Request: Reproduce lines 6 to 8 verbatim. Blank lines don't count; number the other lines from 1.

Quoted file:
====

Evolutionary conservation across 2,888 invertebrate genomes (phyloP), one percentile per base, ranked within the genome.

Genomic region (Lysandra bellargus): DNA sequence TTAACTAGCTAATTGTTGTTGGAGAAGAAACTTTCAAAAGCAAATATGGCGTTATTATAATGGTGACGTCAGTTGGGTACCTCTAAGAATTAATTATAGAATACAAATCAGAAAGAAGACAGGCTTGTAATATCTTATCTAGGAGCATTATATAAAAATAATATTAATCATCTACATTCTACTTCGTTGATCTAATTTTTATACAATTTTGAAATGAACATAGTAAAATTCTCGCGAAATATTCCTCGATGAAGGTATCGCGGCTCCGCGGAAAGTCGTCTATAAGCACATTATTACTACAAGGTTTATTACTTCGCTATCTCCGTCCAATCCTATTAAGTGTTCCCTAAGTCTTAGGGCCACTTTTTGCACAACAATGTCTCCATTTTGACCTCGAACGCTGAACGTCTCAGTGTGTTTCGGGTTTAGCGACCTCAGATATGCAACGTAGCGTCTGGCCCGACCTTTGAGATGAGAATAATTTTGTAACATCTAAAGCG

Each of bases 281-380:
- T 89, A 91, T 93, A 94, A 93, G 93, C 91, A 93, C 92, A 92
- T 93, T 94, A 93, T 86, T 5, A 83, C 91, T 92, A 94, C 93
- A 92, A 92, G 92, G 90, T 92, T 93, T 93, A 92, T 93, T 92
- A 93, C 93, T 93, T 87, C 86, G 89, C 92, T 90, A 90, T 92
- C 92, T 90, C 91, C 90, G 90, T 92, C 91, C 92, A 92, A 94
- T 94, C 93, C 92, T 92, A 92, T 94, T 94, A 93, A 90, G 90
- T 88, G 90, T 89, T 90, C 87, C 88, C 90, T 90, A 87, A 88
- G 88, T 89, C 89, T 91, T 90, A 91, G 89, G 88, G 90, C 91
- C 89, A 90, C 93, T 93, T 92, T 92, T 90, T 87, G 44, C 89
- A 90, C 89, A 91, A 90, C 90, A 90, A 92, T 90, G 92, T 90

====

- A 92, A 92, G 92, G 90, T 92, T 93, T 93, A 92, T 93, T 92
- A 93, C 93, T 93, T 87, C 86, G 89, C 92, T 90, A 90, T 92
- C 92, T 90, C 91, C 90, G 90, T 92, C 91, C 92, A 92, A 94